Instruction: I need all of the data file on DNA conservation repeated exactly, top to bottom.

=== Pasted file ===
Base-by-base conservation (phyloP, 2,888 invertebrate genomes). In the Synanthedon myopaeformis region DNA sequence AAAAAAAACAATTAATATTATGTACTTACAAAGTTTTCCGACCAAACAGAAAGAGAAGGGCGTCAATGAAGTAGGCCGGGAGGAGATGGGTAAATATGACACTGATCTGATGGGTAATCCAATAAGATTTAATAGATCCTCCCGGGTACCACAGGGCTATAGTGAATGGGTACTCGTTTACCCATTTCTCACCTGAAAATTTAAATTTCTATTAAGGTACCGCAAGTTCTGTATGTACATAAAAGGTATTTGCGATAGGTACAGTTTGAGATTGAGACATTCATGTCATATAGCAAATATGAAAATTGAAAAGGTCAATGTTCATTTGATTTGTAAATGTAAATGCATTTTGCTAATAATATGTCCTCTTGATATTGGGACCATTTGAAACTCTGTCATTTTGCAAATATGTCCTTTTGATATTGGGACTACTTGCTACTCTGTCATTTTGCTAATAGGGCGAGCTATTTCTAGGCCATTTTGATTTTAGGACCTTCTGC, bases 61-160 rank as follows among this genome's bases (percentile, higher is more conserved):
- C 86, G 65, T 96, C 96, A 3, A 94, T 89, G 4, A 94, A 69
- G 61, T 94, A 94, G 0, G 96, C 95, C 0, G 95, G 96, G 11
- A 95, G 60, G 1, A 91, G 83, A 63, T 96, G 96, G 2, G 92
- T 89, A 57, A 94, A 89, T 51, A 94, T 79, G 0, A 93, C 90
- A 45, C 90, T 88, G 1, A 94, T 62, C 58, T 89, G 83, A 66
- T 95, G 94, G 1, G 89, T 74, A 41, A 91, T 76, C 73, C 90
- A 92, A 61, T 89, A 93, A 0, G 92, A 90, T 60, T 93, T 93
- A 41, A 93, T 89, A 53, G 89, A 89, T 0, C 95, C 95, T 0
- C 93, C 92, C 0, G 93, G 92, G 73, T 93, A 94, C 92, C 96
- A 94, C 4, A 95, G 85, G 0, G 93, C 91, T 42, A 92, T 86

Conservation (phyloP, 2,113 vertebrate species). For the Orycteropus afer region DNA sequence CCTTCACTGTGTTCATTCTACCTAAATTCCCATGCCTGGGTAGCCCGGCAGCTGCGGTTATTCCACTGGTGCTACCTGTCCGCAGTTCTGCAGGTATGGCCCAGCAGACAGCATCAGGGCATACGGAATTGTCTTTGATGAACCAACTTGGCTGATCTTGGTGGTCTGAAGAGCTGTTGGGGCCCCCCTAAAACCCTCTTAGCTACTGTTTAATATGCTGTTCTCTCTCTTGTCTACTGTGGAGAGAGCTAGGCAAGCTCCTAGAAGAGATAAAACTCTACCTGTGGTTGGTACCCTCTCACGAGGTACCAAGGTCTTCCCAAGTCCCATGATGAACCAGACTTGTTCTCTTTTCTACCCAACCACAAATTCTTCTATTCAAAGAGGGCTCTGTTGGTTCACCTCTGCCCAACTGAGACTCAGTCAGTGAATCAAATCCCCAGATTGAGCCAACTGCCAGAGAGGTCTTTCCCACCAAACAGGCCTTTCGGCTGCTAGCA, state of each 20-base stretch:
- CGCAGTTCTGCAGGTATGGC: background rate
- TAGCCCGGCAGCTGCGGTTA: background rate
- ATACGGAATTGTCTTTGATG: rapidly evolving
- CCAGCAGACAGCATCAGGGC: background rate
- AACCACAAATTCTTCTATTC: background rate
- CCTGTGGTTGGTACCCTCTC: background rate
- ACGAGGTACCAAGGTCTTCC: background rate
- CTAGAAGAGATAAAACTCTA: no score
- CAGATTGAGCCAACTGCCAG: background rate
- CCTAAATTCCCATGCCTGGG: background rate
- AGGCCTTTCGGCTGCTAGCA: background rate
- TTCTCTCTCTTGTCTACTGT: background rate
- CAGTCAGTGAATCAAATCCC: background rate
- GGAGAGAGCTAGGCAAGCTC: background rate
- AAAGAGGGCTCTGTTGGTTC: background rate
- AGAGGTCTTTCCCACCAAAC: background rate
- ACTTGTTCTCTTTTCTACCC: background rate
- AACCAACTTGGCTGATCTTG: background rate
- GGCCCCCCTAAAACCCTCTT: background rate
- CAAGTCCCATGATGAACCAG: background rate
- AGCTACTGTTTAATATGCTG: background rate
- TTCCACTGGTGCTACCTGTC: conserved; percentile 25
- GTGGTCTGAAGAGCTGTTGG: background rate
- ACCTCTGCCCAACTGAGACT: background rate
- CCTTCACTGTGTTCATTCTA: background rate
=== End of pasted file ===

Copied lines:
Base-by-base conservation (phyloP, 2,888 invertebrate genomes). In the Synanthedon myopaeformis region DNA sequence AAAAAAAACAATTAATATTATGTACTTACAAAGTTTTCCGACCAAACAGAAAGAGAAGGGCGTCAATGAAGTAGGCCGGGAGGAGATGGGTAAATATGACACTGATCTGATGGGTAATCCAATAAGATTTAATAGATCCTCCCGGGTACCACAGGGCTATAGTGAATGGGTACTCGTTTACCCATTTCTCACCTGAAAATTTAAATTTCTATTAAGGTACCGCAAGTTCTGTATGTACATAAAAGGTATTTGCGATAGGTACAGTTTGAGATTGAGACATTCATGTCATATAGCAAATATGAAAATTGAAAAGGTCAATGTTCATTTGATTTGTAAATGTAAATGCATTTTGCTAATAATATGTCCTCTTGATATTGGGACCATTTGAAACTCTGTCATTTTGCAAATATGTCCTTTTGATATTGGGACTACTTGCTACTCTGTCATTTTGCTAATAGGGCGAGCTATTTCTAGGCCATTTTGATTTTAGGACCTTCTGC, bases 61-160 rank as follows among this genome's bases (percentile, higher is more conserved):
- C 86, G 65, T 96, C 96, A 3, A 94, T 89, G 4, A 94, A 69
- G 61, T 94, A 94, G 0, G 96, C 95, C 0, G 95, G 96, G 11
- A 95, G 60, G 1, A 91, G 83, A 63, T 96, G 96, G 2, G 92
- T 89, A 57, A 94, A 89, T 51, A 94, T 79, G 0, A 93, C 90
- A 45, C 90, T 88, G 1, A 94, T 62, C 58, T 89, G 83, A 66
- T 95, G 94, G 1, G 89, T 74, A 41, A 91, T 76, C 73, C 90
- A 92, A 61, T 89, A 93, A 0, G 92, A 90, T 60, T 93, T 93
- A 41, A 93, T 89, A 53, G 89, A 89, T 0, C 95, C 95, T 0
- C 93, C 92, C 0, G 93, G 92, G 73, T 93, A 94, C 92, C 96
- A 94, C 4, A 95, G 85, G 0, G 93, C 91, T 42, A 92, T 86

Conservation (phyloP, 2,113 vertebrate species). For the Orycteropus afer region DNA sequence CCTTCACTGTGTTCATTCTACCTAAATTCCCATGCCTGGGTAGCCCGGCAGCTGCGGTTATTCCACTGGTGCTACCTGTCCGCAGTTCTGCAGGTATGGCCCAGCAGACAGCATCAGGGCATACGGAATTGTCTTTGATGAACCAACTTGGCTGATCTTGGTGGTCTGAAGAGCTGTTGGGGCCCCCCTAAAACCCTCTTAGCTACTGTTTAATATGCTGTTCTCTCTCTTGTCTACTGTGGAGAGAGCTAGGCAAGCTCCTAGAAGAGATAAAACTCTACCTGTGGTTGGTACCCTCTCACGAGGTACCAAGGTCTTCCCAAGTCCCATGATGAACCAGACTTGTTCTCTTTTCTACCCAACCACAAATTCTTCTATTCAAAGAGGGCTCTGTTGGTTCACCTCTGCCCAACTGAGACTCAGTCAGTGAATCAAATCCCCAGATTGAGCCAACTGCCAGAGAGGTCTTTCCCACCAAACAGGCCTTTCGGCTGCTAGCA, state of each 20-base stretch:
- CGCAGTTCTGCAGGTATGGC: background rate
- TAGCCCGGCAGCTGCGGTTA: background rate
- ATACGGAATTGTCTTTGATG: rapidly evolving
- CCAGCAGACAGCATCAGGGC: background rate
- AACCACAAATTCTTCTATTC: background rate
- CCTGTGGTTGGTACCCTCTC: background rate
- ACGAGGTACCAAGGTCTTCC: background rate
- CTAGAAGAGATAAAACTCTA: no score
- CAGATTGAGCCAACTGCCAG: background rate
- CCTAAATTCCCATGCCTGGG: background rate
- AGGCCTTTCGGCTGCTAGCA: background rate
- TTCTCTCTCTTGTCTACTGT: background rate
- CAGTCAGTGAATCAAATCCC: background rate
- GGAGAGAGCTAGGCAAGCTC: background rate
- AAAGAGGGCTCTGTTGGTTC: background rate
- AGAGGTCTTTCCCACCAAAC: background rate
- ACTTGTTCTCTTTTCTACCC: background rate
- AACCAACTTGGCTGATCTTG: background rate
- GGCCCCCCTAAAACCCTCTT: background rate
- CAAGTCCCATGATGAACCAG: background rate
- AGCTACTGTTTAATATGCTG: background rate
- TTCCACTGGTGCTACCTGTC: conserved; percentile 25
- GTGGTCTGAAGAGCTGTTGG: background rate
- ACCTCTGCCCAACTGAGACT: background rate
- CCTTCACTGTGTTCATTCTA: background rate